Hey there, time traveller!
This article was published 1/8/2014 (1090 days ago), so information in it may no longer be current.
DEAR MISS LONELYHEARTS: I'm in love with the babysitter. She's 15 and I'm 12 and I don't count myself as one of the kids. My mom still considers me too young to be on my own with the little kids all day. She says I should be free to go out and "play." I'm quite happy to stay home half the time, and cook. I will be a chef one day on TV and have been cooking since I was 10. I watch all the cooking shows.
When I get up, the babysitter has been with the little kids since 7:30 a.m. already, so I cook everybody a big lunch and go out for a while with my friends to skateboard. At 3 p.m. I come home to make dinner for everyone, and my mom gets home at 4 p.m. The babysitter and I talk and laugh a lot. She is short for her age and I am taller than her by a lot. I can tell she likes me. Do you think she might love me too, even though I'm younger? -- Old for My Age, West End
Dear Old: The best you can hope is she wishes you were older, but the gap between 12 and 15 is about three grades and way too big, especially from her side. Enjoy the rest of the summer with her in the house, but then let it go, and look for someone younger who is much like her in personality. You know what you like in a girl now.
When you are 18 and of age, you might look her up again, but not before. Even ages 17 and 20 don't work. For now, make it easier by not telling yourself you're "in love" but rather "having a crush" on her. Using the love word makes it more difficult to let it go.
Dear Readers: There was a barrage of mail in the last few weeks in response to the neighbour who wrote, concerned about the 13-year-old girl who is responsible for her younger siblings, including a baby, while the mother is away working. Here is the final letter on that subject and it is heartwarming.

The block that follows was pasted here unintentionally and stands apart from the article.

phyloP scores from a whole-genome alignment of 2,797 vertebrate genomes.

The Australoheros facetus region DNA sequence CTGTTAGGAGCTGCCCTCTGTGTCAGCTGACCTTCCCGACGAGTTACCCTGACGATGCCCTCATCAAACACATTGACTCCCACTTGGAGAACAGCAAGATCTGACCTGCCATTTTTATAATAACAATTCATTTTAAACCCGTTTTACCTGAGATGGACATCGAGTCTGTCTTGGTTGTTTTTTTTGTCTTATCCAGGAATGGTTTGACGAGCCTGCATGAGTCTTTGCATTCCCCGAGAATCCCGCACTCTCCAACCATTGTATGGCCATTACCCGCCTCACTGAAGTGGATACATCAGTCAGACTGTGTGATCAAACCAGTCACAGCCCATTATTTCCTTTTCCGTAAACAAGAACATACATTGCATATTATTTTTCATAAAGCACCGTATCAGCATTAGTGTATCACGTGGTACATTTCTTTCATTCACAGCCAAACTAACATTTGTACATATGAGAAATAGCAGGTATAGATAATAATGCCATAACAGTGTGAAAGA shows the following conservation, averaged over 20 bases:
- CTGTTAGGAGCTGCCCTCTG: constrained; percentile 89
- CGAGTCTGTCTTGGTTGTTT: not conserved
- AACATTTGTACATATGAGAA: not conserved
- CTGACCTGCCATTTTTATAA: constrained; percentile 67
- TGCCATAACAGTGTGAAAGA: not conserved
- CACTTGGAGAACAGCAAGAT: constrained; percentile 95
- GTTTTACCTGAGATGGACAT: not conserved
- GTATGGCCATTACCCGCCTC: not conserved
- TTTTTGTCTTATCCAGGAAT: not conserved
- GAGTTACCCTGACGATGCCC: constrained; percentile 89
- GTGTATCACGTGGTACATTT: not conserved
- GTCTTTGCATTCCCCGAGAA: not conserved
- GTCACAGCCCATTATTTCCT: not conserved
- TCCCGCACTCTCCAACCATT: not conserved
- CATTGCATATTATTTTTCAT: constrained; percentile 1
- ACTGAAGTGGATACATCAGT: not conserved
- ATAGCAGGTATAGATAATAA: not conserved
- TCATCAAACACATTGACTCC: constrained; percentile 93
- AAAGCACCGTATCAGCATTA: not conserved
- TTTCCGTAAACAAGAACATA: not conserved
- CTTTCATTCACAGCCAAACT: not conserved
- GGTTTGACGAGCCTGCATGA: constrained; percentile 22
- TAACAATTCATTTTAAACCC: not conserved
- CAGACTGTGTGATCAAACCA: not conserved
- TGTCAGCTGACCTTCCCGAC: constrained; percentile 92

Dear Miss Lonelyhearts: I can relate, because when I was 12, my parents went through a very nasty split. My mom went from working part-time to working up to five, yes, five, part-time jobs to support us. For about two years, I spent every afternoon and early evening taking care of my six-year-old brother -- picking him up from school, making him a snack and keeping an eye on him until Mom came home.
Mom couldn't always be reached by phone, so she made sure we had neighbours and friends to contact in emergencies. They also helped out a lot by babysitting, taking us kids for outings and buying Mom groceries until she achieved financial stability. Thanks to their help -- and mine -- she was able to go back to school, get an entry-level job in a good company, and work her way up.
Mom is now remarried to a wonderful man, has an executive-level job and a fantastic life. The divorce is the best thing that ever happened to her. Her hard work inspired me and my brother, and we are both university-educated professionals. (And we do have a relationship with Dad).
My advice to the neighbour is help out, like our neighbours did, and offer to be there in case of emergency. Do not judge, because you don't know the circumstances. By helping out, this neighbour could be part of a great success story. -- Former Babysitter
Dear Former Babysitter: Thanks for taking the time to share your family and neighbourhood success story. Single parents can certainly do with help from neighbours and friends, if it's needed. What you did for your family was heroic and beautiful.
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Winnipeg, R2X 3B6.